Bis(4,7-dimethyl-1,10-phenanthroline) sulfatooxovanadium(IV) as a novel apoptosis-inducing anticancer agent

Rama Krishna Narla, Yanhong Dong, Osmond J. D'Cruz, Christopher Navara, Fatih M. Uckun

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In a systematic effort to identify a potent anticancer agent, we synthesized 15 oxovanadium(IV) complexes and examined their cytotoxic activity against 14 different human cancer cell lines. The oxovanadium compounds included mono and bis ancillary ligands of 1,10-phenanthroline (phen) [VO(phen), VO(phen)2, VO(Me2-phen), VO (Me2-phen)2, VO(Cl-phen), VO(Cl-phen)2, VO(NO2-phen), VO(NO2-phen)2], 2,2'-bipyridyl (bipy) [VO(bipy), VO(bipy)2, VO(Me2-bipy), VO(Me2-bipy)2], and 2-2'- bipyrimidine(bipym) [VO(bipym) and VO(bipym)2], linked via nitrogen atoms, and 5'-bromo-2'-hydroxyacetophenone (acph) [VO(acph)2], linked via oxygen donor atom. The mono-chelated [VO(Me2-phen), compound 3] and bis-chelated- phen[VO(Me2-phen)2, compound 4] complexes were the most potent oxovanadium compounds and killed target cancer cells at low micromolar concentrations. Notably, the dimethyl substitution of the phenanthroline rings was essential for the anticancer activity of both compound 4 [VO(Me2-phen)2] and compound 3 [VO(Me2-phen)] because unsubstituted bis-chelated and mono-chelated phen oxovanadium(IV) complexes [VO(phen), compound 1, or VO(phen)2, compound 2] were less active. Addition of a chloro or nitro group to the phen complexes did not significantly improve the cytotoxic activity of the unsubstituted oxovanadium(IV) complexes. Irrespective of the ligands, bis-chelated phenanthroline containing compounds showed better activity than the mono- chelated phenanthroline containing complexes. The marked differences in the cytotoxic activity of oxovanadium(IV) complexes containing different heterocyclic ancillary ligands suggest that the cytotoxic activity of these compounds is determined by the identity of the five-member bidentate ligands, as well as the nature of the substitutents on the heterocyclic aromatic rings. Our results presented herein provide experimental evidence that oxovanadium compounds induce apoptosis in human cancer cells. Oxovanadium compounds, especially the lead compound VO(Me2-phen)2, may be useful in the treatment of cancer.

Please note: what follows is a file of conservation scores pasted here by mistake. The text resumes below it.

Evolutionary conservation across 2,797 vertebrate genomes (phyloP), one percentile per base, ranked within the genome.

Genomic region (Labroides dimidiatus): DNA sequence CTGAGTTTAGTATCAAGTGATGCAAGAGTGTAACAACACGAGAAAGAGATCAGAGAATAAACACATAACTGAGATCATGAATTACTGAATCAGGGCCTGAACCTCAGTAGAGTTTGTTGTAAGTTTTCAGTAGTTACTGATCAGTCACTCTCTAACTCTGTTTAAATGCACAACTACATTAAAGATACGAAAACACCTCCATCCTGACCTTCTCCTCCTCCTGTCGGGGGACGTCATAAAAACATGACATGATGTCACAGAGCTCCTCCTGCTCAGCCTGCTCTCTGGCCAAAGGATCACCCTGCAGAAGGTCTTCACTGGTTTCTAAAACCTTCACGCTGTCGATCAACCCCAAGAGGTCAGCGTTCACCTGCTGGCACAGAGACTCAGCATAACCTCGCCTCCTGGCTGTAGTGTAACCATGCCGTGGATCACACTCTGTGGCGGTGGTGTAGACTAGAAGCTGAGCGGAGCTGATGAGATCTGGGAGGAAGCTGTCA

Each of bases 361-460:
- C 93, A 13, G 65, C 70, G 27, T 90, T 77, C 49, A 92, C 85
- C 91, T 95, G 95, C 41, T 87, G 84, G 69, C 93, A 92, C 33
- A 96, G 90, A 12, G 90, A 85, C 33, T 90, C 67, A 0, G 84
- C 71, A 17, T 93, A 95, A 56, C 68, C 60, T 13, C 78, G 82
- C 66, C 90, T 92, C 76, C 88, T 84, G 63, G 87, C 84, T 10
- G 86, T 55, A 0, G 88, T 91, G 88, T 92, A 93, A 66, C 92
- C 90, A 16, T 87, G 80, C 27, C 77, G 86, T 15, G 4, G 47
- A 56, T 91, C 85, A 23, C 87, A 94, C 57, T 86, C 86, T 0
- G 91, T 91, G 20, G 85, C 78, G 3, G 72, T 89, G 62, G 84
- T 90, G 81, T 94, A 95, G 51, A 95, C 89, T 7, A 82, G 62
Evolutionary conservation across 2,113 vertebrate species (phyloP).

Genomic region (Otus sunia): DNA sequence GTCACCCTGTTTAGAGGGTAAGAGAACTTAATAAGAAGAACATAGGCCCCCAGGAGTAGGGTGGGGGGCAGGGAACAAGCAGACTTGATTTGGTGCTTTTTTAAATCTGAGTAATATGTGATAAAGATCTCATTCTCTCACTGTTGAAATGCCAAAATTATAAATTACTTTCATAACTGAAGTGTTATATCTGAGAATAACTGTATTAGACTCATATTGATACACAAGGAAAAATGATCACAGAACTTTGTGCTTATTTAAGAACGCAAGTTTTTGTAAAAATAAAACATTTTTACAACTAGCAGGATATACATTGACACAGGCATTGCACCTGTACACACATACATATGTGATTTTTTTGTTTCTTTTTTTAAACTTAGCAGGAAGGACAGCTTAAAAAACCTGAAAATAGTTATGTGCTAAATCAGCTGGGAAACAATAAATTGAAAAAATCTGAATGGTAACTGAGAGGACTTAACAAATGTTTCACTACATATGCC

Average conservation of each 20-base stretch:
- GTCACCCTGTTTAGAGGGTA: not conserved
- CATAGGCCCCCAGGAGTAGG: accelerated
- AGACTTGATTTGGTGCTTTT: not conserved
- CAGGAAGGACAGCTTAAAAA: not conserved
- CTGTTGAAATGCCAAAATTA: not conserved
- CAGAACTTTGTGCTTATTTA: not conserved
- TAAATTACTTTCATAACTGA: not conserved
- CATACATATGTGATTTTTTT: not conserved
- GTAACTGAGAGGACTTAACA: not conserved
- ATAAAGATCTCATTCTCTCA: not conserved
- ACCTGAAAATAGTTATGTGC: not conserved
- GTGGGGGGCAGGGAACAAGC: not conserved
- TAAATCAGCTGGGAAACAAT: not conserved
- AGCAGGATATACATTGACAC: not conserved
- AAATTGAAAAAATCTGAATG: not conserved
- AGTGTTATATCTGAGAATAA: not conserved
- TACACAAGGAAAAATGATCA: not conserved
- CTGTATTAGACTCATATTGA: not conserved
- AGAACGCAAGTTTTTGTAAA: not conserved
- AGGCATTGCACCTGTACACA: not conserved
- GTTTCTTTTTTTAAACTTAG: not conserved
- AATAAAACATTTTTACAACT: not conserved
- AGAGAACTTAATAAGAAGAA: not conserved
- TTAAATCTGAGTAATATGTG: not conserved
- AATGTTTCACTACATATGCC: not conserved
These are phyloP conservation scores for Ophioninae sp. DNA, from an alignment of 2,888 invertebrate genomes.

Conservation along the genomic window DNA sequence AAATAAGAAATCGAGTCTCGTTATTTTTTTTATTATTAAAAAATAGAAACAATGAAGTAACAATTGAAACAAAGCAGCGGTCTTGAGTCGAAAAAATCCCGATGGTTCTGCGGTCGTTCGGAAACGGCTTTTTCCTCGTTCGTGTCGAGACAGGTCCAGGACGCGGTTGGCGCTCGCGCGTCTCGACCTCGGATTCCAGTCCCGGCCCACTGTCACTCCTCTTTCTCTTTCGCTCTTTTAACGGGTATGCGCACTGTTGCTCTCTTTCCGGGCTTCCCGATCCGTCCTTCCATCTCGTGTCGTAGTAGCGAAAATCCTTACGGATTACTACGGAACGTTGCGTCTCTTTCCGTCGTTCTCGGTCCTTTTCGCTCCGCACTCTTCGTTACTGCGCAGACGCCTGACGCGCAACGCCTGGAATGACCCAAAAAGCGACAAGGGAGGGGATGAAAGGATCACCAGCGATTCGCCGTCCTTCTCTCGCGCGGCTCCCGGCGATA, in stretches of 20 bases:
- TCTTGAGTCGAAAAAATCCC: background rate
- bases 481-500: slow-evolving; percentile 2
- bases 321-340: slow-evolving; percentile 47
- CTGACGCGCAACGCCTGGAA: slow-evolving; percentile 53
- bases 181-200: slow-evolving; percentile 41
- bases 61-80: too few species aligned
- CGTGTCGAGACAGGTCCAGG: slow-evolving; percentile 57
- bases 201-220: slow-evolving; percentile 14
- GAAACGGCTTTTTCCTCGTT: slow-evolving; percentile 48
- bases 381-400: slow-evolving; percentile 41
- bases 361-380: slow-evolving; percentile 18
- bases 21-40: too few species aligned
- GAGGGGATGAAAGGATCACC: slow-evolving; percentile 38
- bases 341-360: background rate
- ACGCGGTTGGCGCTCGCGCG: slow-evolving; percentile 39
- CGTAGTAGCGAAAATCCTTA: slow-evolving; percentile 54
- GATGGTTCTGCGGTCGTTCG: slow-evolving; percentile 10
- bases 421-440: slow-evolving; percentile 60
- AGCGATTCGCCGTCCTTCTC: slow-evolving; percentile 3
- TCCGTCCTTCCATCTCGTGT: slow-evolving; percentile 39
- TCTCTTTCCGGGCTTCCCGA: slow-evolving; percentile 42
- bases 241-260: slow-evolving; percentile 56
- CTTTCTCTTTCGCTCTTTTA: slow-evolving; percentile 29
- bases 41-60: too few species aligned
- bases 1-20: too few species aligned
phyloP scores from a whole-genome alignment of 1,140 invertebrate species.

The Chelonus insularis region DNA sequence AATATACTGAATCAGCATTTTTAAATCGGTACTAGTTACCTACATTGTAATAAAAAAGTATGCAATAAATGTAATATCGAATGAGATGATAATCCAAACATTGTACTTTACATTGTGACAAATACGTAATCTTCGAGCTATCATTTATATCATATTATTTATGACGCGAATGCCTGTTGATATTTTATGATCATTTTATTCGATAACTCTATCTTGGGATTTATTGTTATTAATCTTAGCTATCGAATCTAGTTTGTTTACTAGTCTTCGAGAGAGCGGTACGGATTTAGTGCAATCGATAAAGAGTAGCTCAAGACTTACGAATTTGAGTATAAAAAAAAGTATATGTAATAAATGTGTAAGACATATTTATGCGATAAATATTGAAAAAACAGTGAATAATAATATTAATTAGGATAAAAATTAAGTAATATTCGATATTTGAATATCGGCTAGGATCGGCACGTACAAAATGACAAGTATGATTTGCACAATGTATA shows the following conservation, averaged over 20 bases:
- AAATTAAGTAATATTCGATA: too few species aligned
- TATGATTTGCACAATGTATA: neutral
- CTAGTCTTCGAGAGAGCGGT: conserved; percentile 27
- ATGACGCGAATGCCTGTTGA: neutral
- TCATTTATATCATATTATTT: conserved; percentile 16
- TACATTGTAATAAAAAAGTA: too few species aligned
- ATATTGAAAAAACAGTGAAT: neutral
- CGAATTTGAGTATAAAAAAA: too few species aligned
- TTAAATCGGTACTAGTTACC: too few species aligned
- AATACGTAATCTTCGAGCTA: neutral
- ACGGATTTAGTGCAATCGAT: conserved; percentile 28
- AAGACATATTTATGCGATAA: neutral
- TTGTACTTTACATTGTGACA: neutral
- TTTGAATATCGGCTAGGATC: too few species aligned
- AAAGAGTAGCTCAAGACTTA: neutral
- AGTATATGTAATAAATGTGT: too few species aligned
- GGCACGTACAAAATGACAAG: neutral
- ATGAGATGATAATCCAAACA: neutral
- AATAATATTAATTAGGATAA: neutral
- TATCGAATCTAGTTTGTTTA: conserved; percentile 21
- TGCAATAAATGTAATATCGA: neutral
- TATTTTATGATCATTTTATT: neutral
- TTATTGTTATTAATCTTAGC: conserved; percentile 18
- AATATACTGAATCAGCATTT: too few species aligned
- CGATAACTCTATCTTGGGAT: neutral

Original languageEnglish (US)
Pages (from-to)1546-1556
Number of pages11
JournalClinical Cancer Research
Issue number4
StatePublished - Apr 1 2000


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